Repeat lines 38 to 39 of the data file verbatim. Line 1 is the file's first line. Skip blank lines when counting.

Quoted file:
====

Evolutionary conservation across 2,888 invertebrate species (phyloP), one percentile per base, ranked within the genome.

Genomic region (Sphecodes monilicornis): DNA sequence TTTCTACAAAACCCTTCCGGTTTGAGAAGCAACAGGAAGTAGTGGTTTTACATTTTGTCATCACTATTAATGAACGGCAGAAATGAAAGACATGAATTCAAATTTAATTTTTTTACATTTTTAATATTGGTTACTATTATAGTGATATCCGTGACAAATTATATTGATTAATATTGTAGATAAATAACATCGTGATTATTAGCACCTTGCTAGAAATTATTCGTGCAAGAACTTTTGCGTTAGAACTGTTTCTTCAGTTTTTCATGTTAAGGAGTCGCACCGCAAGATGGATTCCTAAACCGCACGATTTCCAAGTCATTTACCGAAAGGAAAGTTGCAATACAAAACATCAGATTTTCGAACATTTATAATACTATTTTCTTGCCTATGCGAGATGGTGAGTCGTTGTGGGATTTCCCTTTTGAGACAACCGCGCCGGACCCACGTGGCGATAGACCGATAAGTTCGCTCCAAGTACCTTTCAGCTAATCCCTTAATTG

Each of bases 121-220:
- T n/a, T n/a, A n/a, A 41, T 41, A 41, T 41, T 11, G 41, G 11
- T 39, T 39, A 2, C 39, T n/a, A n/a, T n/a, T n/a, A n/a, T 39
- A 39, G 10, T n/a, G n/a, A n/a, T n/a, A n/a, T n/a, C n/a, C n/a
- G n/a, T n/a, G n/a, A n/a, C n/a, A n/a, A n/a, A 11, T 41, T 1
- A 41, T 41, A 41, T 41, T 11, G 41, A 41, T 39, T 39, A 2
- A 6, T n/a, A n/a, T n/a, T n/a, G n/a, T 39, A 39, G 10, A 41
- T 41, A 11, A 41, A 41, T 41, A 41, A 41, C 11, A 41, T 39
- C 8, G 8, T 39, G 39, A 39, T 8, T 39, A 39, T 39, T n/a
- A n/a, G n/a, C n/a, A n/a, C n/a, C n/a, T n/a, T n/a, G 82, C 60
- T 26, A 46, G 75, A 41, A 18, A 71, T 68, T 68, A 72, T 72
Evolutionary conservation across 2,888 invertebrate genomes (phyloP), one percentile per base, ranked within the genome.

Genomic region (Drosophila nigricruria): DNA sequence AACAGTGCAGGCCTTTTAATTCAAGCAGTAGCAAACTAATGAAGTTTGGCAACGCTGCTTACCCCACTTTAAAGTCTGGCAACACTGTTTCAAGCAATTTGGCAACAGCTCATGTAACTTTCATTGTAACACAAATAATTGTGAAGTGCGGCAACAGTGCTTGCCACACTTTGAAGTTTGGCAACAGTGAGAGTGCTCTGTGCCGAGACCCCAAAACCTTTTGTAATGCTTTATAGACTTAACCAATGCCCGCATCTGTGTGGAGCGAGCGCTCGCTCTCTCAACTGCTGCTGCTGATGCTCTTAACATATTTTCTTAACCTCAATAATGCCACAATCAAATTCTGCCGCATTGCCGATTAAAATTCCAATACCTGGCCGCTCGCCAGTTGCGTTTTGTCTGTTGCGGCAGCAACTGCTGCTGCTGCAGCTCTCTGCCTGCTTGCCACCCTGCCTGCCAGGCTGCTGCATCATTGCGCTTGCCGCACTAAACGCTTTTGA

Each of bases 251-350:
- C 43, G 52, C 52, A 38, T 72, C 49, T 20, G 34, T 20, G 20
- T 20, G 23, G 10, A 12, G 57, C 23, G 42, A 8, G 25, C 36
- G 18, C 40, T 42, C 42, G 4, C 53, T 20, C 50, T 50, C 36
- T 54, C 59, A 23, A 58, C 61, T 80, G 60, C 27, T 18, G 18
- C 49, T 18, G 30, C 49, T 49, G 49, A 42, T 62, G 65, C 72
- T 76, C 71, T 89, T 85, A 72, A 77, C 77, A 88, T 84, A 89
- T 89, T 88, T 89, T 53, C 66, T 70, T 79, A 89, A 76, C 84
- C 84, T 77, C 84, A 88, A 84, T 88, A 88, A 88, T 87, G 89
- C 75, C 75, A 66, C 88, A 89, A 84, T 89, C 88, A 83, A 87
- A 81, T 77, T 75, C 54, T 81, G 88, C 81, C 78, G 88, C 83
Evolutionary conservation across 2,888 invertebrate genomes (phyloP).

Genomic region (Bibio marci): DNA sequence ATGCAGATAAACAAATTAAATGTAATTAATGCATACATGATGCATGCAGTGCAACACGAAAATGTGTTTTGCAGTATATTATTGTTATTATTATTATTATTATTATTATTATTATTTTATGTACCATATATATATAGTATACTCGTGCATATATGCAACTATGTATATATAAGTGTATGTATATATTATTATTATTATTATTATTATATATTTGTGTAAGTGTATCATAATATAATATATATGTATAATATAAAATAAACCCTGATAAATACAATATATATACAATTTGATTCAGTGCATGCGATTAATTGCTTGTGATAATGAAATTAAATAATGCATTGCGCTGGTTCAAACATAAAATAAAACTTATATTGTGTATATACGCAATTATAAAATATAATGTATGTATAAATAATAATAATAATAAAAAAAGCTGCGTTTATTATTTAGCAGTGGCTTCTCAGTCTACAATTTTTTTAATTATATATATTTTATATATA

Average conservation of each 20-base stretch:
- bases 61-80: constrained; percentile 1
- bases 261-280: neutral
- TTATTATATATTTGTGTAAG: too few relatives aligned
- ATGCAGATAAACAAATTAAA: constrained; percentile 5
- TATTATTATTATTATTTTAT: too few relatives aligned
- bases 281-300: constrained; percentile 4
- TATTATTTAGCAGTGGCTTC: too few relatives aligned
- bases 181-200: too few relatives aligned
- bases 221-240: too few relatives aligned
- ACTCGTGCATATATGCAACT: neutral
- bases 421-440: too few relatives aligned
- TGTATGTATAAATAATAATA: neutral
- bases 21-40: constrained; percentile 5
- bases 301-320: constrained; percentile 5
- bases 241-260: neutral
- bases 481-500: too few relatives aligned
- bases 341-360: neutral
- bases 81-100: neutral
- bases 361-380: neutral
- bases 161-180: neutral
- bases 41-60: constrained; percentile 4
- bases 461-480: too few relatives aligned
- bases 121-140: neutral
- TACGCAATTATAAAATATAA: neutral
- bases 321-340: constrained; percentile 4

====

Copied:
- bases 221-240: too few relatives aligned
- ACTCGTGCATATATGCAACT: neutral